Kiss that hangover goodbye
Published: Wednesday, October 17, 2012
Updated: Wednesday, October 17, 2012 19:10
The alarm sounds. Your head throbs and stomach turns. Let the Sunday morning hangover commence. Keep calm: there is a cure that’s more effective than Advil, Tylenol and Ibuprofen combined.
Find your hiking boots, Nalgene, car — or someone who has one — and head east to the famous Mount Mansfield.
As you probably feel worse than after a night of dining at the Grundle, coffee is a necessary first step. Make a stop at the mecca of tourist information centers off of I-89 and get some free Green Mountain Coffee. The only catch is that you need to act like a tourist.
After you have consumed enough coffee, the drive to hangover salvation is only 45 minutes away. At this point you must look in the mirror and ask yourself: “how hungover am I?”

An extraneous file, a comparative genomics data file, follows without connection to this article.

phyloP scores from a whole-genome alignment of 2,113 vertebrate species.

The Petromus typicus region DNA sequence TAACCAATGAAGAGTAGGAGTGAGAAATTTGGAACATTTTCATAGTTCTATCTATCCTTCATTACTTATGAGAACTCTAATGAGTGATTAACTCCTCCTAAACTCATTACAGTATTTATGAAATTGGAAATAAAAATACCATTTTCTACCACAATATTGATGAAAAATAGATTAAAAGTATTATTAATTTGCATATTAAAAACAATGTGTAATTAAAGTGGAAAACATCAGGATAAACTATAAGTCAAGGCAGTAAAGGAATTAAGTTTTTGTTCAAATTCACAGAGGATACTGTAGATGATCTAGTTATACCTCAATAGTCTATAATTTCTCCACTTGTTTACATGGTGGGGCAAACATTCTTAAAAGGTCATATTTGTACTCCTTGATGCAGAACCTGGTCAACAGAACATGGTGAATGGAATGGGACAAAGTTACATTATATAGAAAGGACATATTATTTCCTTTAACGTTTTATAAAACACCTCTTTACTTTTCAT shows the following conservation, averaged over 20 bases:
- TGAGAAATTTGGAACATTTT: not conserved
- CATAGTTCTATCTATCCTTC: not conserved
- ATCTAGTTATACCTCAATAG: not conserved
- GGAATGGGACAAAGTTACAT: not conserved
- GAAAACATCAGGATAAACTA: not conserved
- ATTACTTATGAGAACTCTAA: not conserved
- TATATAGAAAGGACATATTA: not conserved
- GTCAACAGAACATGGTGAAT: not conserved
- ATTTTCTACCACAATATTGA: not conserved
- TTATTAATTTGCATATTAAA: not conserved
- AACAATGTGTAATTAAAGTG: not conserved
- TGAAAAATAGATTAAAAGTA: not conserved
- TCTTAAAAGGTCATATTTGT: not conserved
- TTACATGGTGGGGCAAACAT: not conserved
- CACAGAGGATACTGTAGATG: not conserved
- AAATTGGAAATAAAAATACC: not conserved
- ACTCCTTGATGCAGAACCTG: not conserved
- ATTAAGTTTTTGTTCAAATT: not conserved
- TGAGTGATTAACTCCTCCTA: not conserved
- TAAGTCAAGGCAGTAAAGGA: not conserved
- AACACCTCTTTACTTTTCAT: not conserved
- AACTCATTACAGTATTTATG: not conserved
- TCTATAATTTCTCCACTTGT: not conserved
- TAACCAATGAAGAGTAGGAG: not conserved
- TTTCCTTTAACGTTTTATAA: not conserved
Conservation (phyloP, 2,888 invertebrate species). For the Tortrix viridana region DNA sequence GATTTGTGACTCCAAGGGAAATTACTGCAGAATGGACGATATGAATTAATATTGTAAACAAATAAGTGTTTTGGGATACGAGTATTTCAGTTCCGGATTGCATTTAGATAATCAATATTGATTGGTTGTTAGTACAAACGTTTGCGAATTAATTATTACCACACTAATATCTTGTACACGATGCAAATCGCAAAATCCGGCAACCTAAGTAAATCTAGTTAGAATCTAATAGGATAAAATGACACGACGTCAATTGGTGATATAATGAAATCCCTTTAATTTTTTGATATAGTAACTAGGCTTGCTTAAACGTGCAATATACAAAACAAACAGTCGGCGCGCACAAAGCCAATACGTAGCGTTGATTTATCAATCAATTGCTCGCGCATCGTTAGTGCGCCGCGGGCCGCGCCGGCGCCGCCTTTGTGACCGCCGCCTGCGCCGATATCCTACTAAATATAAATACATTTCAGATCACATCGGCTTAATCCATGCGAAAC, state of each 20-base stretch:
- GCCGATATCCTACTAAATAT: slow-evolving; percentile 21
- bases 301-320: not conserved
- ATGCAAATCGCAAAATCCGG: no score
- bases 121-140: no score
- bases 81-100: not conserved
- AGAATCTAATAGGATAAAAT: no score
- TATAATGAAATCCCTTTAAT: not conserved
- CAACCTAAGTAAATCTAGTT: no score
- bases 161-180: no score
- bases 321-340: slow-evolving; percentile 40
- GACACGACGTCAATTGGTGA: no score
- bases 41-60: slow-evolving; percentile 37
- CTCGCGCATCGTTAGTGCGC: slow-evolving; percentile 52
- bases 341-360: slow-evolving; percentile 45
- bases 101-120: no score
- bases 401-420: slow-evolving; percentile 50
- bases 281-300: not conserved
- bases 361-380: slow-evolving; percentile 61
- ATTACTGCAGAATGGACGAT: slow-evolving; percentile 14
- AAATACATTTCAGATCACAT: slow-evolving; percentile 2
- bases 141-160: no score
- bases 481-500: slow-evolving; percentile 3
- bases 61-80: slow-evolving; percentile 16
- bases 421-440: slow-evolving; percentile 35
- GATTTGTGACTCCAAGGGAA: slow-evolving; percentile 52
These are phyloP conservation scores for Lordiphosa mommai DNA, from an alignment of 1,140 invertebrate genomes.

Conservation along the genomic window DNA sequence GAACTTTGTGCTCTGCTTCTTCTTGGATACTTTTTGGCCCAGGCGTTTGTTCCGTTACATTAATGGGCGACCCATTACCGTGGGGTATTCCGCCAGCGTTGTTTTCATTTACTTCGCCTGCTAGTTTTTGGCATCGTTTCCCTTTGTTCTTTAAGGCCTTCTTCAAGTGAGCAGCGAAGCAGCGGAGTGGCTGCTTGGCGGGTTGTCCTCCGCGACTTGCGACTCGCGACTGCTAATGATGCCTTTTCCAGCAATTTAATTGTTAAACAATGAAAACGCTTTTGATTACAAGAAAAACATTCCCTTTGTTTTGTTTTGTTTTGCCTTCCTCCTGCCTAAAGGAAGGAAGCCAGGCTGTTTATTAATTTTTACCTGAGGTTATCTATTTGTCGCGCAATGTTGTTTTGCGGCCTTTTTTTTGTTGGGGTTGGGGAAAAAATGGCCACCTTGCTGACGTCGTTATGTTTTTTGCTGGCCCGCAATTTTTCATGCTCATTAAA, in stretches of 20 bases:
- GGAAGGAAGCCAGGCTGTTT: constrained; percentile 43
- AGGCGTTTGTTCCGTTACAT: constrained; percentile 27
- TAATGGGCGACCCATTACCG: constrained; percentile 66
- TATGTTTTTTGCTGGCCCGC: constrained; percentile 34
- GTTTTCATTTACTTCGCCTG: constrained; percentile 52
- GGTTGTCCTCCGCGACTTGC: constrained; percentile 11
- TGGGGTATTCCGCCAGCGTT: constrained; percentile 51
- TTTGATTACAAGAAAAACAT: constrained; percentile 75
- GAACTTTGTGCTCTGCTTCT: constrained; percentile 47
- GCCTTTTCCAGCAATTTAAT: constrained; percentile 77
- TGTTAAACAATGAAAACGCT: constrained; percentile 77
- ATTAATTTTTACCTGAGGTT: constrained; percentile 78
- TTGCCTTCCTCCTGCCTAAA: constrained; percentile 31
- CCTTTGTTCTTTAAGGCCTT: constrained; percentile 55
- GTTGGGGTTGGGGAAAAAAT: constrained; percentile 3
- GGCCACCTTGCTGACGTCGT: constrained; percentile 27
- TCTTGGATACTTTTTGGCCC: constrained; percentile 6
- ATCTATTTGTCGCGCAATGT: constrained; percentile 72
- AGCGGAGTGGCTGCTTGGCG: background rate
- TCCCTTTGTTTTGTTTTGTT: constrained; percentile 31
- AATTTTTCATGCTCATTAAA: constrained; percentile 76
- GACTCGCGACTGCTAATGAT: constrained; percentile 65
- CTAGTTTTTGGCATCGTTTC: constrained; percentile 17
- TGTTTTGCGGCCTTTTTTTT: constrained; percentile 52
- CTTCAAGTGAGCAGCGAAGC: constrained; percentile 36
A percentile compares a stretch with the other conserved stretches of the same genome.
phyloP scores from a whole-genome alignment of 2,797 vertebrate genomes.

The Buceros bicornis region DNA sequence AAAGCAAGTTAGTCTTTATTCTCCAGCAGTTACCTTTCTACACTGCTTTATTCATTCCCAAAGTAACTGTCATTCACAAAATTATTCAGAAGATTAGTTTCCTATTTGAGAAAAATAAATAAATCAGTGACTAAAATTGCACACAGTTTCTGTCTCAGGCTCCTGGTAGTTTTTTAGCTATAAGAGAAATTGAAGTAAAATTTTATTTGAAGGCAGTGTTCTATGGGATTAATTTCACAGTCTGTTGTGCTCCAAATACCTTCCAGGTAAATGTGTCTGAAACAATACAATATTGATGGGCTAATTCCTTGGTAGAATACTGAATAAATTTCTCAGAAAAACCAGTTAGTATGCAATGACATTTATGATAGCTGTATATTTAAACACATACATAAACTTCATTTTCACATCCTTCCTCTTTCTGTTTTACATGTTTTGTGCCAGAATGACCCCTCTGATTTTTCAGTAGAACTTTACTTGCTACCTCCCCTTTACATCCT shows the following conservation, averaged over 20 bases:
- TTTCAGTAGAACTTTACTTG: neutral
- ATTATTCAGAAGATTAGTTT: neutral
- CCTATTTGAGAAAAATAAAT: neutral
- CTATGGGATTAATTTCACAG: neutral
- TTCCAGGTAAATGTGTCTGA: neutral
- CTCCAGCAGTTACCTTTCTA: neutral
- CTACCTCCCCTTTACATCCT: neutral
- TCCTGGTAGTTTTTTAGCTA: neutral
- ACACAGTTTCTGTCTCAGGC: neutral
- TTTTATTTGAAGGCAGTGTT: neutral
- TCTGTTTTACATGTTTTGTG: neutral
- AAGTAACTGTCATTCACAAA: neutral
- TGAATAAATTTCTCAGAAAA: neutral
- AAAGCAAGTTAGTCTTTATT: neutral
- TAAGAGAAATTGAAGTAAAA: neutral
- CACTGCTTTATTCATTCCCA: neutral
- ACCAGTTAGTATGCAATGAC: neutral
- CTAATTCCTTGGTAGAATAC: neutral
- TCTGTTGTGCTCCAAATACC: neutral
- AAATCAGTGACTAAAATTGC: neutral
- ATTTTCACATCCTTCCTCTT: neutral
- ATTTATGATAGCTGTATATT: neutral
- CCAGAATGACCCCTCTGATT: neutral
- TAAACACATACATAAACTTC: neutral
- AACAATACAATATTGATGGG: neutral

If your hangover looks worse than the Redstone Lofts and you’re in search of the shortest distance to the summit, the Long Trail is the route for you. It is roughly 2.3 miles one way and is steep with cover overhead. This is usually the most popular of all the routes so expect at least a 15 minute delay from talking to fellow hikers you pass.
If you are the more seasoned, less hungover hiker, the Laura Cowles Trail reaches the summit in about 2.7 miles. It is the steepest of all the trails and should be hiked with caution.
If scenic views are your pleasure, the 3.3-mile Sunset Ridge Trail is perfect. Since this route is above the tree line for the majority of the hike, the views are amazing, but do not attempt this hike in any sort of foul weather.
As your hangover recedes, you should seek food. Conveniently, there are two key stops you should make.
The first is Cold Hollow Cider Mill, which offers apples in every form imaginable. There are apple salsas, mustards and spreads to buy, as well as applesauce and freshly made cider.
Second is the infamous Cabot Cheese stop. There are blocks of cheese from pepperjack to cheddar, and the Cabot staple: maple spread.
Now you can return to UVM a new person — refreshed and hangover free.
Hangovers are bad, but life is always good.